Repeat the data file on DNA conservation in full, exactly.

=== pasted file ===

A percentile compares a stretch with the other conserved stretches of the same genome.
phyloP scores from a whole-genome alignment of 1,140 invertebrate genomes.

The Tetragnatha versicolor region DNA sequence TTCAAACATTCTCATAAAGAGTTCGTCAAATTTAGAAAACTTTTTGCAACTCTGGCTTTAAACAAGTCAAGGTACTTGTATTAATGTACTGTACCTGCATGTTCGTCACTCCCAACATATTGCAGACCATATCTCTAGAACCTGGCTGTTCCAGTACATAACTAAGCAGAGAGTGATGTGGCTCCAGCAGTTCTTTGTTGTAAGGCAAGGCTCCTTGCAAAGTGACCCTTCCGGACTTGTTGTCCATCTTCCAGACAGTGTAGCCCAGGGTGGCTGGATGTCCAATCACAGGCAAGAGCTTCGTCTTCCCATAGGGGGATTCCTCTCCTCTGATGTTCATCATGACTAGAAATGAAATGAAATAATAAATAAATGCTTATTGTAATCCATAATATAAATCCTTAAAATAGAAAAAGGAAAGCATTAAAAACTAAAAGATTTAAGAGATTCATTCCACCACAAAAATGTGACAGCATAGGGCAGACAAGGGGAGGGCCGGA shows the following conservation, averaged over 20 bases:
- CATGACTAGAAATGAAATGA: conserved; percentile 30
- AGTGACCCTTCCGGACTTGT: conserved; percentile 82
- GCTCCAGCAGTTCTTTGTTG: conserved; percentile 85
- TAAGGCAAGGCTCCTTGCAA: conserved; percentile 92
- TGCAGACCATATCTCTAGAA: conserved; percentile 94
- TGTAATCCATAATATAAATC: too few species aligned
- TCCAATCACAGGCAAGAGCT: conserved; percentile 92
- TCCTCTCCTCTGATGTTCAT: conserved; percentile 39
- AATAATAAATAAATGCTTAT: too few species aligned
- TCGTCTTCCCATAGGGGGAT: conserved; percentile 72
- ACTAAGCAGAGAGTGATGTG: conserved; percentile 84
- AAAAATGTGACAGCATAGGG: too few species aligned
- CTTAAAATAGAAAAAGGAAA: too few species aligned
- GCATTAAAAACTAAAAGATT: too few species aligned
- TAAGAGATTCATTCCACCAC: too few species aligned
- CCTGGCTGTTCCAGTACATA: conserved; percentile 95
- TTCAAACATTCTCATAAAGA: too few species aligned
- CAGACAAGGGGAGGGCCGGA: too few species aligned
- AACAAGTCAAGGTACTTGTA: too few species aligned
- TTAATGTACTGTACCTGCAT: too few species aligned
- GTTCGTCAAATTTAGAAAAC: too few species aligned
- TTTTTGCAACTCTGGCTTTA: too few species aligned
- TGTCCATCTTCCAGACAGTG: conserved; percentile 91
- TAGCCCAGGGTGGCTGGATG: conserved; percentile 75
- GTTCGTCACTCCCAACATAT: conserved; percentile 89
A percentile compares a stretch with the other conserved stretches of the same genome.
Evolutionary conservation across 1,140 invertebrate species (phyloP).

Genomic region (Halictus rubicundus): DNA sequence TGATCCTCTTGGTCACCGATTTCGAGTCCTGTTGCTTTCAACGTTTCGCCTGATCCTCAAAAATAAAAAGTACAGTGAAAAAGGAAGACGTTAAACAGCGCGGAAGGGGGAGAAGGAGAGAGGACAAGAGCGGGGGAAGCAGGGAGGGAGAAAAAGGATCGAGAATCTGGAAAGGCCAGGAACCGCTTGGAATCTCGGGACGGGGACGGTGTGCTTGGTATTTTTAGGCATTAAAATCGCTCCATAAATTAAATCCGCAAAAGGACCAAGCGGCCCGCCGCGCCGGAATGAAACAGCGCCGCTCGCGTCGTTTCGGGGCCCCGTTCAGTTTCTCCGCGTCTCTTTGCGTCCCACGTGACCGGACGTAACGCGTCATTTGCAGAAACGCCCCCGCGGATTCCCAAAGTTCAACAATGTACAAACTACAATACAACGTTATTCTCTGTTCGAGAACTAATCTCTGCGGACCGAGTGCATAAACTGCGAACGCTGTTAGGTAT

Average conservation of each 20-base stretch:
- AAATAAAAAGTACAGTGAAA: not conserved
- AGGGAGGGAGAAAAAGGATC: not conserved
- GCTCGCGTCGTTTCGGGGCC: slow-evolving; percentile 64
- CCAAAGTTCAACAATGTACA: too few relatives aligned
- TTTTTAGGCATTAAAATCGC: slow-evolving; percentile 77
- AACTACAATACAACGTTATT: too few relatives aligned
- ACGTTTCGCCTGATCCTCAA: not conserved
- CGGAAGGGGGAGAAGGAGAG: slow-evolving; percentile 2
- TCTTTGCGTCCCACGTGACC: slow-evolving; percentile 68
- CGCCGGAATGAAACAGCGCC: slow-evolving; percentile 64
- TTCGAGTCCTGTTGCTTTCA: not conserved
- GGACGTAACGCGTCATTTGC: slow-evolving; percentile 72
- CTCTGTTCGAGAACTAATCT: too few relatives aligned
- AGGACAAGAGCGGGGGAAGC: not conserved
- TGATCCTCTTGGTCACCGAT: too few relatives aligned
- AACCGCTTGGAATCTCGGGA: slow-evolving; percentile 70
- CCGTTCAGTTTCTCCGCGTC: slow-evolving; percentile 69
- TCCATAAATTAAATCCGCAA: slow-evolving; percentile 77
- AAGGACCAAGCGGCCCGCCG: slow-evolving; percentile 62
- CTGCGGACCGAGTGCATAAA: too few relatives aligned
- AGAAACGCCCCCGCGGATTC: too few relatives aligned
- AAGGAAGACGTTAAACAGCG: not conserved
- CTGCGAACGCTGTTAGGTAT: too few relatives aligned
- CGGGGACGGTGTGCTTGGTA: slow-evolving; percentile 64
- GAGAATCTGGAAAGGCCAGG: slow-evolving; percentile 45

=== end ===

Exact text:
A percentile compares a stretch with the other conserved stretches of the same genome.
phyloP scores from a whole-genome alignment of 1,140 invertebrate genomes.

The Tetragnatha versicolor region DNA sequence TTCAAACATTCTCATAAAGAGTTCGTCAAATTTAGAAAACTTTTTGCAACTCTGGCTTTAAACAAGTCAAGGTACTTGTATTAATGTACTGTACCTGCATGTTCGTCACTCCCAACATATTGCAGACCATATCTCTAGAACCTGGCTGTTCCAGTACATAACTAAGCAGAGAGTGATGTGGCTCCAGCAGTTCTTTGTTGTAAGGCAAGGCTCCTTGCAAAGTGACCCTTCCGGACTTGTTGTCCATCTTCCAGACAGTGTAGCCCAGGGTGGCTGGATGTCCAATCACAGGCAAGAGCTTCGTCTTCCCATAGGGGGATTCCTCTCCTCTGATGTTCATCATGACTAGAAATGAAATGAAATAATAAATAAATGCTTATTGTAATCCATAATATAAATCCTTAAAATAGAAAAAGGAAAGCATTAAAAACTAAAAGATTTAAGAGATTCATTCCACCACAAAAATGTGACAGCATAGGGCAGACAAGGGGAGGGCCGGA shows the following conservation, averaged over 20 bases:
- CATGACTAGAAATGAAATGA: conserved; percentile 30
- AGTGACCCTTCCGGACTTGT: conserved; percentile 82
- GCTCCAGCAGTTCTTTGTTG: conserved; percentile 85
- TAAGGCAAGGCTCCTTGCAA: conserved; percentile 92
- TGCAGACCATATCTCTAGAA: conserved; percentile 94
- TGTAATCCATAATATAAATC: too few species aligned
- TCCAATCACAGGCAAGAGCT: conserved; percentile 92
- TCCTCTCCTCTGATGTTCAT: conserved; percentile 39
- AATAATAAATAAATGCTTAT: too few species aligned
- TCGTCTTCCCATAGGGGGAT: conserved; percentile 72
- ACTAAGCAGAGAGTGATGTG: conserved; percentile 84
- AAAAATGTGACAGCATAGGG: too few species aligned
- CTTAAAATAGAAAAAGGAAA: too few species aligned
- GCATTAAAAACTAAAAGATT: too few species aligned
- TAAGAGATTCATTCCACCAC: too few species aligned
- CCTGGCTGTTCCAGTACATA: conserved; percentile 95
- TTCAAACATTCTCATAAAGA: too few species aligned
- CAGACAAGGGGAGGGCCGGA: too few species aligned
- AACAAGTCAAGGTACTTGTA: too few species aligned
- TTAATGTACTGTACCTGCAT: too few species aligned
- GTTCGTCAAATTTAGAAAAC: too few species aligned
- TTTTTGCAACTCTGGCTTTA: too few species aligned
- TGTCCATCTTCCAGACAGTG: conserved; percentile 91
- TAGCCCAGGGTGGCTGGATG: conserved; percentile 75
- GTTCGTCACTCCCAACATAT: conserved; percentile 89
A percentile compares a stretch with the other conserved stretches of the same genome.
Evolutionary conservation across 1,140 invertebrate species (phyloP).

Genomic region (Halictus rubicundus): DNA sequence TGATCCTCTTGGTCACCGATTTCGAGTCCTGTTGCTTTCAACGTTTCGCCTGATCCTCAAAAATAAAAAGTACAGTGAAAAAGGAAGACGTTAAACAGCGCGGAAGGGGGAGAAGGAGAGAGGACAAGAGCGGGGGAAGCAGGGAGGGAGAAAAAGGATCGAGAATCTGGAAAGGCCAGGAACCGCTTGGAATCTCGGGACGGGGACGGTGTGCTTGGTATTTTTAGGCATTAAAATCGCTCCATAAATTAAATCCGCAAAAGGACCAAGCGGCCCGCCGCGCCGGAATGAAACAGCGCCGCTCGCGTCGTTTCGGGGCCCCGTTCAGTTTCTCCGCGTCTCTTTGCGTCCCACGTGACCGGACGTAACGCGTCATTTGCAGAAACGCCCCCGCGGATTCCCAAAGTTCAACAATGTACAAACTACAATACAACGTTATTCTCTGTTCGAGAACTAATCTCTGCGGACCGAGTGCATAAACTGCGAACGCTGTTAGGTAT

Average conservation of each 20-base stretch:
- AAATAAAAAGTACAGTGAAA: not conserved
- AGGGAGGGAGAAAAAGGATC: not conserved
- GCTCGCGTCGTTTCGGGGCC: slow-evolving; percentile 64
- CCAAAGTTCAACAATGTACA: too few relatives aligned
- TTTTTAGGCATTAAAATCGC: slow-evolving; percentile 77
- AACTACAATACAACGTTATT: too few relatives aligned
- ACGTTTCGCCTGATCCTCAA: not conserved
- CGGAAGGGGGAGAAGGAGAG: slow-evolving; percentile 2
- TCTTTGCGTCCCACGTGACC: slow-evolving; percentile 68
- CGCCGGAATGAAACAGCGCC: slow-evolving; percentile 64
- TTCGAGTCCTGTTGCTTTCA: not conserved
- GGACGTAACGCGTCATTTGC: slow-evolving; percentile 72
- CTCTGTTCGAGAACTAATCT: too few relatives aligned
- AGGACAAGAGCGGGGGAAGC: not conserved
- TGATCCTCTTGGTCACCGAT: too few relatives aligned
- AACCGCTTGGAATCTCGGGA: slow-evolving; percentile 70
- CCGTTCAGTTTCTCCGCGTC: slow-evolving; percentile 69
- TCCATAAATTAAATCCGCAA: slow-evolving; percentile 77
- AAGGACCAAGCGGCCCGCCG: slow-evolving; percentile 62
- CTGCGGACCGAGTGCATAAA: too few relatives aligned
- AGAAACGCCCCCGCGGATTC: too few relatives aligned
- AAGGAAGACGTTAAACAGCG: not conserved
- CTGCGAACGCTGTTAGGTAT: too few relatives aligned
- CGGGGACGGTGTGCTTGGTA: slow-evolving; percentile 64
- GAGAATCTGGAAAGGCCAGG: slow-evolving; percentile 45